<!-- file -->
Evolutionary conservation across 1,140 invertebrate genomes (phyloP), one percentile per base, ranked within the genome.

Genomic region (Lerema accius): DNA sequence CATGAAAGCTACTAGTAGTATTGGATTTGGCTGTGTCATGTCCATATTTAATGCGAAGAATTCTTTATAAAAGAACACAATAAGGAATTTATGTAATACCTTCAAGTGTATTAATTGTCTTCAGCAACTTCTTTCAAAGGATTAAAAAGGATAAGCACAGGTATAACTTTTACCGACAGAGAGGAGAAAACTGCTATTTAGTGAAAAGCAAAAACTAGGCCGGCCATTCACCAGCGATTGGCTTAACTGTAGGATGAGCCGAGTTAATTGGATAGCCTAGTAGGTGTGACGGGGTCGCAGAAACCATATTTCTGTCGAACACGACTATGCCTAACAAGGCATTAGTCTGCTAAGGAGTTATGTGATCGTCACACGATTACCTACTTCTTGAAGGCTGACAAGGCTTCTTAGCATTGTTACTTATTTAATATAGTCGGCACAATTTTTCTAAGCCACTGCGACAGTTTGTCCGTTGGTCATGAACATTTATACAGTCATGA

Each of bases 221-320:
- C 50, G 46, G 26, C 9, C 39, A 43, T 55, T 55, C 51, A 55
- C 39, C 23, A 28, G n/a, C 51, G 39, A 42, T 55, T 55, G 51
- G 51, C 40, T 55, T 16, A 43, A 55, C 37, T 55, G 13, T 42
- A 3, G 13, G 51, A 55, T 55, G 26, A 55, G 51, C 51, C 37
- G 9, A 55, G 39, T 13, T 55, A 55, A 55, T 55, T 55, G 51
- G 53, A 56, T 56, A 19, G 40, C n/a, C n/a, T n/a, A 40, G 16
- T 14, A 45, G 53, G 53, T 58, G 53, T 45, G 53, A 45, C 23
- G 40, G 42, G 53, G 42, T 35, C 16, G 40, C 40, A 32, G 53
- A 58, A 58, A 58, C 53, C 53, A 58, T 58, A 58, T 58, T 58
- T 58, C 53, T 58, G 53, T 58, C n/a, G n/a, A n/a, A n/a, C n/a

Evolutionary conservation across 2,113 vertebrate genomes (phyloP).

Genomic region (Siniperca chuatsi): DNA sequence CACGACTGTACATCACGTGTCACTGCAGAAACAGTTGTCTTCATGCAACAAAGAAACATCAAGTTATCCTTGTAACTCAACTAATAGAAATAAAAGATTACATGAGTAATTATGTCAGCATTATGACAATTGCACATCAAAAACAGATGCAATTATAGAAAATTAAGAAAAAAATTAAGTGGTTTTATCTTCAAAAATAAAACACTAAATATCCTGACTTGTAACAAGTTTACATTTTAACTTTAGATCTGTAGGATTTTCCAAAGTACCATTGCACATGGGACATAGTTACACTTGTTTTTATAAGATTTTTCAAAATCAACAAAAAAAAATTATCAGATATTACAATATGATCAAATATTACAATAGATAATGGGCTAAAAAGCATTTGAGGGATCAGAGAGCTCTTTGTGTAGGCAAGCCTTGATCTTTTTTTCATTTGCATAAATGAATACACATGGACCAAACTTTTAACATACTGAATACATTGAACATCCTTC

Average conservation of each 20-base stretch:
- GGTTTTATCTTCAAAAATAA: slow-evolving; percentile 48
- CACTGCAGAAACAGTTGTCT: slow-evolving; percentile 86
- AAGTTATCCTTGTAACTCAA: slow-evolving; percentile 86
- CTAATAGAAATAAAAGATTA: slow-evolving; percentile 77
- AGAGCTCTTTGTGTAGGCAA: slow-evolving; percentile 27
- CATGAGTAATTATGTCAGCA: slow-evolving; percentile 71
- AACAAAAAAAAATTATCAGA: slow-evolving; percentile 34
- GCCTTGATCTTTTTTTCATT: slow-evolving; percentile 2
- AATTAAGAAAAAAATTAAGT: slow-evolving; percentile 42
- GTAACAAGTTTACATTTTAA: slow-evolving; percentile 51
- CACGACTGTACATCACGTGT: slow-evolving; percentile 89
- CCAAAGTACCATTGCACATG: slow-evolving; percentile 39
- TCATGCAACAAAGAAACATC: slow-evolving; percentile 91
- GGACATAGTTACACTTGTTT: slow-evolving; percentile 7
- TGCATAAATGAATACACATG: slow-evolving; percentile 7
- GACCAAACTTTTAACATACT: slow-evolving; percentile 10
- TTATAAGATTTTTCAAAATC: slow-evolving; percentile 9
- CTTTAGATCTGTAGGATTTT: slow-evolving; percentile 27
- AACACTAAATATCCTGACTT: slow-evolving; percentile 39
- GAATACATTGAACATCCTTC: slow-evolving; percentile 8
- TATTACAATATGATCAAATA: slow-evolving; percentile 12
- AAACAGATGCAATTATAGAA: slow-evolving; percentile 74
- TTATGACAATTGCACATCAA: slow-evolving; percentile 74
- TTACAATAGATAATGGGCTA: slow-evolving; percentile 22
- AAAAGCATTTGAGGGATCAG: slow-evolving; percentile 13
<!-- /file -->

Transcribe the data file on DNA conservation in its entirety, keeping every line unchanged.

Evolutionary conservation across 1,140 invertebrate genomes (phyloP), one percentile per base, ranked within the genome.

Genomic region (Lerema accius): DNA sequence CATGAAAGCTACTAGTAGTATTGGATTTGGCTGTGTCATGTCCATATTTAATGCGAAGAATTCTTTATAAAAGAACACAATAAGGAATTTATGTAATACCTTCAAGTGTATTAATTGTCTTCAGCAACTTCTTTCAAAGGATTAAAAAGGATAAGCACAGGTATAACTTTTACCGACAGAGAGGAGAAAACTGCTATTTAGTGAAAAGCAAAAACTAGGCCGGCCATTCACCAGCGATTGGCTTAACTGTAGGATGAGCCGAGTTAATTGGATAGCCTAGTAGGTGTGACGGGGTCGCAGAAACCATATTTCTGTCGAACACGACTATGCCTAACAAGGCATTAGTCTGCTAAGGAGTTATGTGATCGTCACACGATTACCTACTTCTTGAAGGCTGACAAGGCTTCTTAGCATTGTTACTTATTTAATATAGTCGGCACAATTTTTCTAAGCCACTGCGACAGTTTGTCCGTTGGTCATGAACATTTATACAGTCATGA

Each of bases 221-320:
- C 50, G 46, G 26, C 9, C 39, A 43, T 55, T 55, C 51, A 55
- C 39, C 23, A 28, G n/a, C 51, G 39, A 42, T 55, T 55, G 51
- G 51, C 40, T 55, T 16, A 43, A 55, C 37, T 55, G 13, T 42
- A 3, G 13, G 51, A 55, T 55, G 26, A 55, G 51, C 51, C 37
- G 9, A 55, G 39, T 13, T 55, A 55, A 55, T 55, T 55, G 51
- G 53, A 56, T 56, A 19, G 40, C n/a, C n/a, T n/a, A 40, G 16
- T 14, A 45, G 53, G 53, T 58, G 53, T 45, G 53, A 45, C 23
- G 40, G 42, G 53, G 42, T 35, C 16, G 40, C 40, A 32, G 53
- A 58, A 58, A 58, C 53, C 53, A 58, T 58, A 58, T 58, T 58
- T 58, C 53, T 58, G 53, T 58, C n/a, G n/a, A n/a, A n/a, C n/a

Evolutionary conservation across 2,113 vertebrate genomes (phyloP).

Genomic region (Siniperca chuatsi): DNA sequence CACGACTGTACATCACGTGTCACTGCAGAAACAGTTGTCTTCATGCAACAAAGAAACATCAAGTTATCCTTGTAACTCAACTAATAGAAATAAAAGATTACATGAGTAATTATGTCAGCATTATGACAATTGCACATCAAAAACAGATGCAATTATAGAAAATTAAGAAAAAAATTAAGTGGTTTTATCTTCAAAAATAAAACACTAAATATCCTGACTTGTAACAAGTTTACATTTTAACTTTAGATCTGTAGGATTTTCCAAAGTACCATTGCACATGGGACATAGTTACACTTGTTTTTATAAGATTTTTCAAAATCAACAAAAAAAAATTATCAGATATTACAATATGATCAAATATTACAATAGATAATGGGCTAAAAAGCATTTGAGGGATCAGAGAGCTCTTTGTGTAGGCAAGCCTTGATCTTTTTTTCATTTGCATAAATGAATACACATGGACCAAACTTTTAACATACTGAATACATTGAACATCCTTC

Average conservation of each 20-base stretch:
- GGTTTTATCTTCAAAAATAA: slow-evolving; percentile 48
- CACTGCAGAAACAGTTGTCT: slow-evolving; percentile 86
- AAGTTATCCTTGTAACTCAA: slow-evolving; percentile 86
- CTAATAGAAATAAAAGATTA: slow-evolving; percentile 77
- AGAGCTCTTTGTGTAGGCAA: slow-evolving; percentile 27
- CATGAGTAATTATGTCAGCA: slow-evolving; percentile 71
- AACAAAAAAAAATTATCAGA: slow-evolving; percentile 34
- GCCTTGATCTTTTTTTCATT: slow-evolving; percentile 2
- AATTAAGAAAAAAATTAAGT: slow-evolving; percentile 42
- GTAACAAGTTTACATTTTAA: slow-evolving; percentile 51
- CACGACTGTACATCACGTGT: slow-evolving; percentile 89
- CCAAAGTACCATTGCACATG: slow-evolving; percentile 39
- TCATGCAACAAAGAAACATC: slow-evolving; percentile 91
- GGACATAGTTACACTTGTTT: slow-evolving; percentile 7
- TGCATAAATGAATACACATG: slow-evolving; percentile 7
- GACCAAACTTTTAACATACT: slow-evolving; percentile 10
- TTATAAGATTTTTCAAAATC: slow-evolving; percentile 9
- CTTTAGATCTGTAGGATTTT: slow-evolving; percentile 27
- AACACTAAATATCCTGACTT: slow-evolving; percentile 39
- GAATACATTGAACATCCTTC: slow-evolving; percentile 8
- TATTACAATATGATCAAATA: slow-evolving; percentile 12
- AAACAGATGCAATTATAGAA: slow-evolving; percentile 74
- TTATGACAATTGCACATCAA: slow-evolving; percentile 74
- TTACAATAGATAATGGGCTA: slow-evolving; percentile 22
- AAAAGCATTTGAGGGATCAG: slow-evolving; percentile 13